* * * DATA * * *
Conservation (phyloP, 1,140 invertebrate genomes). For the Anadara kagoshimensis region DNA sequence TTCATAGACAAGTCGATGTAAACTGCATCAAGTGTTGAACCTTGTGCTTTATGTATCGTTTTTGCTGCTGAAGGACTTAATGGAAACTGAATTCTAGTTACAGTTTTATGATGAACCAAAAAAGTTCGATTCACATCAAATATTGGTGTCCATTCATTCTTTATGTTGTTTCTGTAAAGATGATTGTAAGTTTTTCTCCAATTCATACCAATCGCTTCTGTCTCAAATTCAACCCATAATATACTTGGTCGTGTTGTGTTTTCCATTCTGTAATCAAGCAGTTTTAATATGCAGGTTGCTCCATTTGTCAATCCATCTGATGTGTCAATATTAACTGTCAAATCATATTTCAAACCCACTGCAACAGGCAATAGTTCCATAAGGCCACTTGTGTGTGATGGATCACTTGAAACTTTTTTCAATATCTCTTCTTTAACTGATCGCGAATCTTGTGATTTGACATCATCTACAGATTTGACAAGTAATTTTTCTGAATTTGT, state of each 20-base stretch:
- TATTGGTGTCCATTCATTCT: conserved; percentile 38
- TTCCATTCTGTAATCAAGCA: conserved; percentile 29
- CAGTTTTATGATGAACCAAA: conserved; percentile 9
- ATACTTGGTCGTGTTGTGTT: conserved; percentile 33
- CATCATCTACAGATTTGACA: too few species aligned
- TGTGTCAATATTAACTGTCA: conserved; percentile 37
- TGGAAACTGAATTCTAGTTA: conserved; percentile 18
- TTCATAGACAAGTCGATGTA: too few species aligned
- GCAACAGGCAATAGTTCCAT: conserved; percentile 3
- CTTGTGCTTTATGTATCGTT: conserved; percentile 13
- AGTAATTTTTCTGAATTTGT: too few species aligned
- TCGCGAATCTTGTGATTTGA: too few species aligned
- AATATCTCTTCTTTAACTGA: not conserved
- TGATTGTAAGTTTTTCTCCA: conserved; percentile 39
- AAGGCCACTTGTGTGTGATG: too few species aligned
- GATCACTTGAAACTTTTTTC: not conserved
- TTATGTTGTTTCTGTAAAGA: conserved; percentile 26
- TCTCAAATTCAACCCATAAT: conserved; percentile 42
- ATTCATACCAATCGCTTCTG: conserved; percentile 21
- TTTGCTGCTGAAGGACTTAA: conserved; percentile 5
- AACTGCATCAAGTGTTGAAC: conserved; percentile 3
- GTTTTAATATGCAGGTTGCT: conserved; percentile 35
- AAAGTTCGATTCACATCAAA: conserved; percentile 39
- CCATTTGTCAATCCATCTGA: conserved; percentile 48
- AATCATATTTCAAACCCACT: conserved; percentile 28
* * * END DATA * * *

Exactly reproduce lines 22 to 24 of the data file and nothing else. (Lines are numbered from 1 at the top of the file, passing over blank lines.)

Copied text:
- AACTGCATCAAGTGTTGAAC: conserved; percentile 3
- GTTTTAATATGCAGGTTGCT: conserved; percentile 35
- AAAGTTCGATTCACATCAAA: conserved; percentile 39